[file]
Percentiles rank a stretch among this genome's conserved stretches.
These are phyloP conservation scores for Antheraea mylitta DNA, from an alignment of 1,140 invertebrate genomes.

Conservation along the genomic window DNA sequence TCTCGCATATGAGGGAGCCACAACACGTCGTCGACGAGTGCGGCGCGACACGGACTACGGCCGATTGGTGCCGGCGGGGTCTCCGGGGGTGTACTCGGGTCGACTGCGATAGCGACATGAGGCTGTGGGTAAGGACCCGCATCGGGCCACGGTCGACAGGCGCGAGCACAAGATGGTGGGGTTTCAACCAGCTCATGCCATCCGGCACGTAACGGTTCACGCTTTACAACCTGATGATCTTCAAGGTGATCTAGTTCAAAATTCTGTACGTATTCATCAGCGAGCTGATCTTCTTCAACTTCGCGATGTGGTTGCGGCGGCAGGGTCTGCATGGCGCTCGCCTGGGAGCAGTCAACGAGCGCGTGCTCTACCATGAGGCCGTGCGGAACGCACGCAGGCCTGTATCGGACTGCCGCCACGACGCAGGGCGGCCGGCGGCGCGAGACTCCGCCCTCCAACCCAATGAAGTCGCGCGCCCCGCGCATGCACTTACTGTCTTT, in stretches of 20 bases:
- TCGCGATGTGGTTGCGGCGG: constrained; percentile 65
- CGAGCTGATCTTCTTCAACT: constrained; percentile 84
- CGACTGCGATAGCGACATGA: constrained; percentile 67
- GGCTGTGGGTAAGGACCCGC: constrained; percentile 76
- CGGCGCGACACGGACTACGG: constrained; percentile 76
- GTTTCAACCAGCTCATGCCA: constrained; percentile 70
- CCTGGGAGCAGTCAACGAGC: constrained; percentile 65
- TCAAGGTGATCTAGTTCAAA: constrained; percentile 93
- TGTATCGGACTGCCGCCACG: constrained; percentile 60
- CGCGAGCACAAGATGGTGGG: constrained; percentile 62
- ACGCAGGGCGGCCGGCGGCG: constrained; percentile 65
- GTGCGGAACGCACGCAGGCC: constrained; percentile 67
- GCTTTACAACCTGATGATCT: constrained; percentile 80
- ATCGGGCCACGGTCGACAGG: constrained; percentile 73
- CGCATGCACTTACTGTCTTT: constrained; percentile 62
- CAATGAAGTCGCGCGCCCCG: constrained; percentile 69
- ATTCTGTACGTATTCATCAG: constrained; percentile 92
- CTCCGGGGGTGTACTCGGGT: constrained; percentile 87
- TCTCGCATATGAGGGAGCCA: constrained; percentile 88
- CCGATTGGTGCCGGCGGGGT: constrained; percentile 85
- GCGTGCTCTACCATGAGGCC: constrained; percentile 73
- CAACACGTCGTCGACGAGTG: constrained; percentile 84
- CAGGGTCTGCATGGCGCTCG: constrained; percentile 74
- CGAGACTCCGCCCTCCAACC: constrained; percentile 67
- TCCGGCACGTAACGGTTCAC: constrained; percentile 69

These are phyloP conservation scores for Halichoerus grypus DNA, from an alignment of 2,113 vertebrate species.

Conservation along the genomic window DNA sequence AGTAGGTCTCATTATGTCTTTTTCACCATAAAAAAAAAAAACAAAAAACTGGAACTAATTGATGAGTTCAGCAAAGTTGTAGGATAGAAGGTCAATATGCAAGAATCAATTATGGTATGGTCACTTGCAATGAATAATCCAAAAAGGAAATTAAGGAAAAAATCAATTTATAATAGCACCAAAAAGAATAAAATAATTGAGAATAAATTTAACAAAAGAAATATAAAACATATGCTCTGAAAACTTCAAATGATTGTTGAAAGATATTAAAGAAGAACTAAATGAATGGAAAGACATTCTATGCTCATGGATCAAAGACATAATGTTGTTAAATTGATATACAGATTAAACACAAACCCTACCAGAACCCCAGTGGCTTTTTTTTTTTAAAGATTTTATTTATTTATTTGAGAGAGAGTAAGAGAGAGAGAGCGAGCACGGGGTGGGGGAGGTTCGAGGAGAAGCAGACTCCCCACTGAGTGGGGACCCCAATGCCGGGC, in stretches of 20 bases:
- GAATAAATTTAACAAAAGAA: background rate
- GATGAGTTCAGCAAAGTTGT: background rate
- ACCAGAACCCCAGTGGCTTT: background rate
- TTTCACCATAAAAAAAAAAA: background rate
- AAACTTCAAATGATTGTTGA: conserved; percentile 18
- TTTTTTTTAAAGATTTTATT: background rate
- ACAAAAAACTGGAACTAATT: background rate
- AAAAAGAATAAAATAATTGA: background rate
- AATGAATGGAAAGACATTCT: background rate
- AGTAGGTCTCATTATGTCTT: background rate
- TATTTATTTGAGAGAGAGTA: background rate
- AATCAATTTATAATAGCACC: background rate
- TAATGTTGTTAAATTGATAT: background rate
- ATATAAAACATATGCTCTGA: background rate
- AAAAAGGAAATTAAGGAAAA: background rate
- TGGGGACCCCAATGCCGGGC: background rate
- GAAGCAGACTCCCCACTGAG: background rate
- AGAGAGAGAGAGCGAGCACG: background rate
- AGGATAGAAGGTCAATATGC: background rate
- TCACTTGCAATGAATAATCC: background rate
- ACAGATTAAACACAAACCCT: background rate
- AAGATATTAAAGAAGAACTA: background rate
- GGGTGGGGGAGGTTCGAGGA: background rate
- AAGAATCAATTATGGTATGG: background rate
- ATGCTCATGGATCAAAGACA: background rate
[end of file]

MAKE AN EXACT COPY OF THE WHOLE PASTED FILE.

Percentiles rank a stretch among this genome's conserved stretches.
These are phyloP conservation scores for Antheraea mylitta DNA, from an alignment of 1,140 invertebrate genomes.

Conservation along the genomic window DNA sequence TCTCGCATATGAGGGAGCCACAACACGTCGTCGACGAGTGCGGCGCGACACGGACTACGGCCGATTGGTGCCGGCGGGGTCTCCGGGGGTGTACTCGGGTCGACTGCGATAGCGACATGAGGCTGTGGGTAAGGACCCGCATCGGGCCACGGTCGACAGGCGCGAGCACAAGATGGTGGGGTTTCAACCAGCTCATGCCATCCGGCACGTAACGGTTCACGCTTTACAACCTGATGATCTTCAAGGTGATCTAGTTCAAAATTCTGTACGTATTCATCAGCGAGCTGATCTTCTTCAACTTCGCGATGTGGTTGCGGCGGCAGGGTCTGCATGGCGCTCGCCTGGGAGCAGTCAACGAGCGCGTGCTCTACCATGAGGCCGTGCGGAACGCACGCAGGCCTGTATCGGACTGCCGCCACGACGCAGGGCGGCCGGCGGCGCGAGACTCCGCCCTCCAACCCAATGAAGTCGCGCGCCCCGCGCATGCACTTACTGTCTTT, in stretches of 20 bases:
- TCGCGATGTGGTTGCGGCGG: constrained; percentile 65
- CGAGCTGATCTTCTTCAACT: constrained; percentile 84
- CGACTGCGATAGCGACATGA: constrained; percentile 67
- GGCTGTGGGTAAGGACCCGC: constrained; percentile 76
- CGGCGCGACACGGACTACGG: constrained; percentile 76
- GTTTCAACCAGCTCATGCCA: constrained; percentile 70
- CCTGGGAGCAGTCAACGAGC: constrained; percentile 65
- TCAAGGTGATCTAGTTCAAA: constrained; percentile 93
- TGTATCGGACTGCCGCCACG: constrained; percentile 60
- CGCGAGCACAAGATGGTGGG: constrained; percentile 62
- ACGCAGGGCGGCCGGCGGCG: constrained; percentile 65
- GTGCGGAACGCACGCAGGCC: constrained; percentile 67
- GCTTTACAACCTGATGATCT: constrained; percentile 80
- ATCGGGCCACGGTCGACAGG: constrained; percentile 73
- CGCATGCACTTACTGTCTTT: constrained; percentile 62
- CAATGAAGTCGCGCGCCCCG: constrained; percentile 69
- ATTCTGTACGTATTCATCAG: constrained; percentile 92
- CTCCGGGGGTGTACTCGGGT: constrained; percentile 87
- TCTCGCATATGAGGGAGCCA: constrained; percentile 88
- CCGATTGGTGCCGGCGGGGT: constrained; percentile 85
- GCGTGCTCTACCATGAGGCC: constrained; percentile 73
- CAACACGTCGTCGACGAGTG: constrained; percentile 84
- CAGGGTCTGCATGGCGCTCG: constrained; percentile 74
- CGAGACTCCGCCCTCCAACC: constrained; percentile 67
- TCCGGCACGTAACGGTTCAC: constrained; percentile 69

These are phyloP conservation scores for Halichoerus grypus DNA, from an alignment of 2,113 vertebrate species.

Conservation along the genomic window DNA sequence AGTAGGTCTCATTATGTCTTTTTCACCATAAAAAAAAAAAACAAAAAACTGGAACTAATTGATGAGTTCAGCAAAGTTGTAGGATAGAAGGTCAATATGCAAGAATCAATTATGGTATGGTCACTTGCAATGAATAATCCAAAAAGGAAATTAAGGAAAAAATCAATTTATAATAGCACCAAAAAGAATAAAATAATTGAGAATAAATTTAACAAAAGAAATATAAAACATATGCTCTGAAAACTTCAAATGATTGTTGAAAGATATTAAAGAAGAACTAAATGAATGGAAAGACATTCTATGCTCATGGATCAAAGACATAATGTTGTTAAATTGATATACAGATTAAACACAAACCCTACCAGAACCCCAGTGGCTTTTTTTTTTTAAAGATTTTATTTATTTATTTGAGAGAGAGTAAGAGAGAGAGAGCGAGCACGGGGTGGGGGAGGTTCGAGGAGAAGCAGACTCCCCACTGAGTGGGGACCCCAATGCCGGGC, in stretches of 20 bases:
- GAATAAATTTAACAAAAGAA: background rate
- GATGAGTTCAGCAAAGTTGT: background rate
- ACCAGAACCCCAGTGGCTTT: background rate
- TTTCACCATAAAAAAAAAAA: background rate
- AAACTTCAAATGATTGTTGA: conserved; percentile 18
- TTTTTTTTAAAGATTTTATT: background rate
- ACAAAAAACTGGAACTAATT: background rate
- AAAAAGAATAAAATAATTGA: background rate
- AATGAATGGAAAGACATTCT: background rate
- AGTAGGTCTCATTATGTCTT: background rate
- TATTTATTTGAGAGAGAGTA: background rate
- AATCAATTTATAATAGCACC: background rate
- TAATGTTGTTAAATTGATAT: background rate
- ATATAAAACATATGCTCTGA: background rate
- AAAAAGGAAATTAAGGAAAA: background rate
- TGGGGACCCCAATGCCGGGC: background rate
- GAAGCAGACTCCCCACTGAG: background rate
- AGAGAGAGAGAGCGAGCACG: background rate
- AGGATAGAAGGTCAATATGC: background rate
- TCACTTGCAATGAATAATCC: background rate
- ACAGATTAAACACAAACCCT: background rate
- AAGATATTAAAGAAGAACTA: background rate
- GGGTGGGGGAGGTTCGAGGA: background rate
- AAGAATCAATTATGGTATGG: background rate
- ATGCTCATGGATCAAAGACA: background rate